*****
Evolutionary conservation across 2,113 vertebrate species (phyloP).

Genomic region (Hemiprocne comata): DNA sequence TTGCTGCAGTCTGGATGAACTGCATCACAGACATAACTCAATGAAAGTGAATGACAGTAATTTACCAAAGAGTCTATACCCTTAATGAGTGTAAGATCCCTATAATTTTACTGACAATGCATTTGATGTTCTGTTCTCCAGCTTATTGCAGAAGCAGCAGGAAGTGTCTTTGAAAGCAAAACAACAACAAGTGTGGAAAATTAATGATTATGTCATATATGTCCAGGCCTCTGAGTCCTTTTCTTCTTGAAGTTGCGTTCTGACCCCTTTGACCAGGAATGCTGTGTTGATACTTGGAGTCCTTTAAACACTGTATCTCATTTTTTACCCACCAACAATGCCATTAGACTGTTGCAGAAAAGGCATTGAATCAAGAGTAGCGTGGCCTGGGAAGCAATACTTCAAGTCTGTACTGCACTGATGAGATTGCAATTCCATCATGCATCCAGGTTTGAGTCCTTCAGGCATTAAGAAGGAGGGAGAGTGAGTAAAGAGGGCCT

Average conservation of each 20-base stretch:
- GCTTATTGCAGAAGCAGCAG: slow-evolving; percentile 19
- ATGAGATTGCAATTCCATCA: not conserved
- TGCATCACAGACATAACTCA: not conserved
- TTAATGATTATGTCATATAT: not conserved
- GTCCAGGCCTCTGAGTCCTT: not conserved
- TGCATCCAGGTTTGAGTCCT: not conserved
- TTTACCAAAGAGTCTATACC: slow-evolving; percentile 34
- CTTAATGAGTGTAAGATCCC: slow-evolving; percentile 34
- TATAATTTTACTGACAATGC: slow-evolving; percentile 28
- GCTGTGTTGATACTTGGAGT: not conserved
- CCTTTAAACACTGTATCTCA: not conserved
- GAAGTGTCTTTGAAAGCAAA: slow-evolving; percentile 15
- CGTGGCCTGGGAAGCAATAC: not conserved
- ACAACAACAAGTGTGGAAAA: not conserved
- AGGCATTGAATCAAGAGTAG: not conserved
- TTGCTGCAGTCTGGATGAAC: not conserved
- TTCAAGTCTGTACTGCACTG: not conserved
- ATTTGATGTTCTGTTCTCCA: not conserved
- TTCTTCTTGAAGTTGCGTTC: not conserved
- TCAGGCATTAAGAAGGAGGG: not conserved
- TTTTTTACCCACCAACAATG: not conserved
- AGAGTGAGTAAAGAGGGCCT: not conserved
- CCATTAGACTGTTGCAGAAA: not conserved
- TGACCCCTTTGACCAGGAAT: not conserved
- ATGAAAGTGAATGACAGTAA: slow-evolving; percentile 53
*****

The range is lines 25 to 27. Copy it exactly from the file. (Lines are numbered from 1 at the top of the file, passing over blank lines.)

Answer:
- AGAGTGAGTAAAGAGGGCCT: not conserved
- CCATTAGACTGTTGCAGAAA: not conserved
- TGACCCCTTTGACCAGGAAT: not conserved